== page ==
I have been church-shopping off-and-on (more off than on) for the last decade. I was brought up Episcopal, referred to by my Catholic friends as “Catholic-light.” I joined the Presbyterian Church through my young adult years, and during my post-doctoral fellowship as the Distinguished Scholar in Counseling, I volunteered at St. Timothy’s Methodist Church, Salem College and Wake Forest University’s college student Methodist ministries. Before moving to New Orleans, I worked at St. Lawrence University. St. Lawrence was founded in 1856 by Universalist leaders, a progressive group of Christians who were early proponents for civil rights. Eventually the Universalists merged with the Unitarians, and in Canton, NY, I attended, on occasion, the Unitarian Universalist Church.
As many of you know, I arrived at Loyola University New Orleans almost 10 years ago. I visited quite a few churches over the years; however my faith did not suffer from a lack of church fellowship. I am immensely grateful for the ways in which my spiritual life has grown. I connected immediately to the principles of Ignatian spirituality and dove into an online two-year certificate program on Spiritual Studies, through the School of Theology and Ministry at the University of St. Thomas in Miami, Florida. The program was grounded in Catholic Christian theology and covered the history of Christian spirituality, as well as all the great Christian mystics. I learned a great deal about the rich, historical tradition of the early church and contemplative life. I credit Loyola University New Orleans for providing me with opportunities, such as the Ignatian Colleagues Program, which enlarged my view of social justice and the importance of seeing God in all things and people. I have actually had opportunities now to live my life as a contemplative in action.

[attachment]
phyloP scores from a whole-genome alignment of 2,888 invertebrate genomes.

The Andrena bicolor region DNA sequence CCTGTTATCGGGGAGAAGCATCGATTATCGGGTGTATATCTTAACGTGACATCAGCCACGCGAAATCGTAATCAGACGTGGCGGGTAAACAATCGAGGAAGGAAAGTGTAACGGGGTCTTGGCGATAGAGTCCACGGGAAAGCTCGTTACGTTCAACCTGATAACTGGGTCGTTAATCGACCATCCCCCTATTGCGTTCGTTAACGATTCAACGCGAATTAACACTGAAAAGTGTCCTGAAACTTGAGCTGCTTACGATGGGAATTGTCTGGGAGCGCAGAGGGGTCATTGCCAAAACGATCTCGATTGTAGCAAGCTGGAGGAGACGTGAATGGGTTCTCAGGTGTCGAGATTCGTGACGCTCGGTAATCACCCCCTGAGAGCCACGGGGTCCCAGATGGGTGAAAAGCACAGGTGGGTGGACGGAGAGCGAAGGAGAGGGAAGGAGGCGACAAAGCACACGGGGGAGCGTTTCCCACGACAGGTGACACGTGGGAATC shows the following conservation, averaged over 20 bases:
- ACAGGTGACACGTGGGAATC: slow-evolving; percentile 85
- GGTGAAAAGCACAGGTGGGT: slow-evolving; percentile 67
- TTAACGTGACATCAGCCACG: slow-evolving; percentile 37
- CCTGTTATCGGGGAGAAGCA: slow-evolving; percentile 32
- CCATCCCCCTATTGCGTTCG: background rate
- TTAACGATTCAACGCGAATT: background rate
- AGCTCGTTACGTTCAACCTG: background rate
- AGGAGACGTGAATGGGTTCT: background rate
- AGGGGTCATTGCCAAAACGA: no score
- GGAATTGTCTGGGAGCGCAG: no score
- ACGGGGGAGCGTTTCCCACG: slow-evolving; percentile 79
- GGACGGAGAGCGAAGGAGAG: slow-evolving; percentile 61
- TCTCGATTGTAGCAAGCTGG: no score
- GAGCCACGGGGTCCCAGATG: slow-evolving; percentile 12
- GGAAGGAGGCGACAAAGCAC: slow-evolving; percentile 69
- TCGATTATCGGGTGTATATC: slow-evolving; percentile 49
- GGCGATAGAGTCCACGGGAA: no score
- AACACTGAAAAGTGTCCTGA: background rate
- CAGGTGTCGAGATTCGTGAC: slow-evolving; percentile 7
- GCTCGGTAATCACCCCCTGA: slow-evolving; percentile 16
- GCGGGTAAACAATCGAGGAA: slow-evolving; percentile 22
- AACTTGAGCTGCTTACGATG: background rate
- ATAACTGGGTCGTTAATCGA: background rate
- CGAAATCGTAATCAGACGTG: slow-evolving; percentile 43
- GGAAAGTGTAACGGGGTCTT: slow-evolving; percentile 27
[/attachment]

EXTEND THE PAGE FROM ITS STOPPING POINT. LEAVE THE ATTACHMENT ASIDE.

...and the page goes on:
On Palm Sunday, March 20, 2016, I joined Rayne Memorial United Methodist Church on St. Charles Avenue. I have been visiting the church for more than three months and increasingly felt called to be a part of this community. Borrowing from the church motto Open Hearts, Open Minds, Open Doors for the title of this piece, this is what I experience each Sunday as Pastor Callie Winn Crawford delivers her message. Rayne has become not just a place of worship, but a place where I am experiencing the shining light of God’s love and grace. In their mission statement, Rayne Memorial United Methodist church declares itself as “ a community of faith and love representing, celebrating, and embracing all God’s children as persons of sacred worth regardless of race, gender, ethnicity, national origin, culture, tradition, sexual orientation or gender identity, personal and family history, or station in life. In the full expression of the radically-transforming and all-inclusive love of God as revealed through Jesus Christ, all are welcome!”
As I walked forward to signify my desire to join the church, I was met with hundreds of welcoming smiles and a Loyola colleague ran down from the choir loft to greet me. I have found my church home. Cheryl A. Esplin writes, “Every home is different, but every home where even one individual seeks for truth can make a difference.”
And as we say at the end of every Rayne service:
Let everything you do be done with love.